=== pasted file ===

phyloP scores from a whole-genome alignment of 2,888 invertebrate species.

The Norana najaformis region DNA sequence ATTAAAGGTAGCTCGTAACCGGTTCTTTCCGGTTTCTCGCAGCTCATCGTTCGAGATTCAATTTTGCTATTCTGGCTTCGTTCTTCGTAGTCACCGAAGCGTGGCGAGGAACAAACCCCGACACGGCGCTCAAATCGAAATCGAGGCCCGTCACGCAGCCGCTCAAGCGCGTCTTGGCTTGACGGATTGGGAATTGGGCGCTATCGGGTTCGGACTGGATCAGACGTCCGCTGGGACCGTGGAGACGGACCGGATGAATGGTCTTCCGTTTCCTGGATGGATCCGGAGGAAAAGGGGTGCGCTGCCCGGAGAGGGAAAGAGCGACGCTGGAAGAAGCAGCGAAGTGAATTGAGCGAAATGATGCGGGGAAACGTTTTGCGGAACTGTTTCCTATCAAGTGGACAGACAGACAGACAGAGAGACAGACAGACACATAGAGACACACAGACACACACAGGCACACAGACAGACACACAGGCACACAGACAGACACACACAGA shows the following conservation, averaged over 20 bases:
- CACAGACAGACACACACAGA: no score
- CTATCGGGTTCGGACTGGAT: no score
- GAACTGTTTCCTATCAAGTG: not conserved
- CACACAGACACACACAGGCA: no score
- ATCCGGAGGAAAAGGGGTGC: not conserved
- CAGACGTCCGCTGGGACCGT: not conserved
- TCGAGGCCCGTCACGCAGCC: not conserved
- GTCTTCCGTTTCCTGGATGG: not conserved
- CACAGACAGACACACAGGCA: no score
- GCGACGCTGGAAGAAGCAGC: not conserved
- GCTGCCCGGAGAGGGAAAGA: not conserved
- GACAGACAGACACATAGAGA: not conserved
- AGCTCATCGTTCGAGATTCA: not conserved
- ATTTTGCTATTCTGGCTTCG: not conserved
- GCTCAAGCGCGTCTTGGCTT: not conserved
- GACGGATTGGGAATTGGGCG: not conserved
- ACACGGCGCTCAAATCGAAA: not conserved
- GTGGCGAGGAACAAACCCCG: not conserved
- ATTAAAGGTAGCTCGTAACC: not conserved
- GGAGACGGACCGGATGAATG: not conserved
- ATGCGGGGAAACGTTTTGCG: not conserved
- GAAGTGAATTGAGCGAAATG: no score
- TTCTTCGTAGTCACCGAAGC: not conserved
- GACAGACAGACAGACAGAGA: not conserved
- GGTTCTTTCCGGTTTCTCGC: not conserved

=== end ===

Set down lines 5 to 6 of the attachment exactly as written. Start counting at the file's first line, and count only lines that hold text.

- GAACTGTTTCCTATCAAGTG: not conserved
- CACACAGACACACACAGGCA: no score